It’s Pat


It’s Pat (1994)

It’s Pat is a tender gender bender

It's Pat still image

Over the past decade, there have been several high profile films that have tackled the issue of people dealing with gender issues.

In 1999, Hilary Swank starred in the film Boys Don’t Cry, which told the tale of a young lady who preferred to live life as a male. Rather than undergoing the costly and painful surgery, known as an adadictome, to become a man, the character simply posed as one. Swank captured the Oscar for Best Actress that year.

Six years later, Felicity Huffman portrayed Bree, a pre-operative male to female transsexual in Transamerica. Huffman’s performance earned her an Oscar nomination.

While film critics and support groups have praised these two films and several others for their handling of a sensitive issue, there was one film that truly blazed a trail, and influenced all gender bending films that have come after it. I am referring of course to the 1994 film It’s Pat.

Pat was a re-occurring character in the early 1990s on “Saturday Night Live”, played by Julia Sweeney. Audiences were in stitches each week as the other characters in Pat’s sketches would try to determine if Pat was in fact a man or a woman. Based on the huge success of the Wayne’s World movies, it seemed like a natural idea to turn Pat into “SNL’s” next big screen franchise. The result was box office gold.

Well, not quite gold. Not bronze either. Maybe not even aluminum. What would $60,822 be considered? Maybe box office cotton.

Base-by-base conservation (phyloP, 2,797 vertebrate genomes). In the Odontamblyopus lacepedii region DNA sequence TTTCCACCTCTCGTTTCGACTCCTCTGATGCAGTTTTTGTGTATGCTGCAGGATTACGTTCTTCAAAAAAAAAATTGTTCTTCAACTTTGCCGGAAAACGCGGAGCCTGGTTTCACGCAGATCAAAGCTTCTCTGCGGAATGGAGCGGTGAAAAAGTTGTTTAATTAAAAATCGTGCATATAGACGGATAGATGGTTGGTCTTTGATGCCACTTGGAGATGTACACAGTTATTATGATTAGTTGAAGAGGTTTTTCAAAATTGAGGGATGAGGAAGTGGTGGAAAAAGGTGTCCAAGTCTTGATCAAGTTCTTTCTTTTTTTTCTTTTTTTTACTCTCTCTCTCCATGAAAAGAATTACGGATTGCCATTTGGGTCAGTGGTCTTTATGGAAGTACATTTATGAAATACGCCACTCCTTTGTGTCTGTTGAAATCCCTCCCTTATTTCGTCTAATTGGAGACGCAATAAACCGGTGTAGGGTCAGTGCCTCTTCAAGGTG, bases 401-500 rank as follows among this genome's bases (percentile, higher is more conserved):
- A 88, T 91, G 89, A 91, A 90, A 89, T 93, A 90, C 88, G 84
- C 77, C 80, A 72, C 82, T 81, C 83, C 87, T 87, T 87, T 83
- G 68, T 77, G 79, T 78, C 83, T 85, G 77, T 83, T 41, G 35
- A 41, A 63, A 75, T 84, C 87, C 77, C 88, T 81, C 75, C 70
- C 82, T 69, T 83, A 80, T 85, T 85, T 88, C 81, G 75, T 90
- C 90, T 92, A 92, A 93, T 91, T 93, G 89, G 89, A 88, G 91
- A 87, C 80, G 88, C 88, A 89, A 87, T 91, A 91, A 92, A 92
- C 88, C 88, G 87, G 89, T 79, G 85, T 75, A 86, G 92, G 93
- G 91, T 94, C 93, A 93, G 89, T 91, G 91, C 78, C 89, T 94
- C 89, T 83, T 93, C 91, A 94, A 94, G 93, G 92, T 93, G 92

Perhaps the film was too far ahead of its time. Moviegoers at that time were more interested in films about dinosaur theme parks and singing nuns. They weren’t interested in films that dealt with serious issues. That’s not to say that the film doesn’t have its share of lighter moments. Take this exchange between Pat, his/her neighbour Kyle, and his/her boy/girlfriend Chris, after Pat has fallen down a flight of stairs:

Kyle: “Are you all right… um… um… you there?”
Chris: “Yeah, hon. Did you break anything?”
Pat: “Oh, I crushed my nuts!”
Kyle: “Ooooh, that’s got to hurt!”
Pat: “Oh, shoot!” [holding up crushed walnuts]
Pat: “There goes my afternoon snack!”

That’s high comedy indeed. I’ll understand if you need to take some time to compose yourself before you continue to read the article.

Sweeney is brilliant as the sexless Pat Riley. Sweeney realizes that she didn’t have to make the character of Pat to be likeable, just interesting. That’s exactly what Pat is. He/she is annoying, arrogant and oblivious to the feelings of others around him/her. Pat is fascinating to watch however, and it is a travesty that Sweeney was not awarded with an Oscar nod.

The scenes where Pat becomes a rock star, and gains super powers are welcome additions and help raise It’s Pat into a higher class from other gender issue themed films that I mentioned above.

The film is not without its flaws, however. There are a few goofs in the film that I am quite surprised were not caught during the post-production process. At the beginning of the film, Pat’s mother is told she has given birth to a seven-and-a-half pound….baby. Later in the film, Pat’s birth certificate shows a birth weight of eight pounds, two ounces.

A far more glaring error is that Pat’s equally androgynous partner Chris is played by Dave Foley (“Kids in the Hall”) in the opening half of the film, and portrayed by a German Shepherd in the later stages of the film. This is a major oversight that would have been unforgivable if every other aspect of the film had not been so stellar.

It’s Pat is a truly remarkable cinematic achievement. Whether you’re a man, woman, robot, leprechaun or all of the above, I guarantee you will love this film. Order it from your favourite DVD retailer – there are loads of copies left.

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One thought on “It’s Pat

  1. Pingback: MOVIE REVIEW | ***SNL WEEK*** It’s Pat (1994) – Bored and Dangerous

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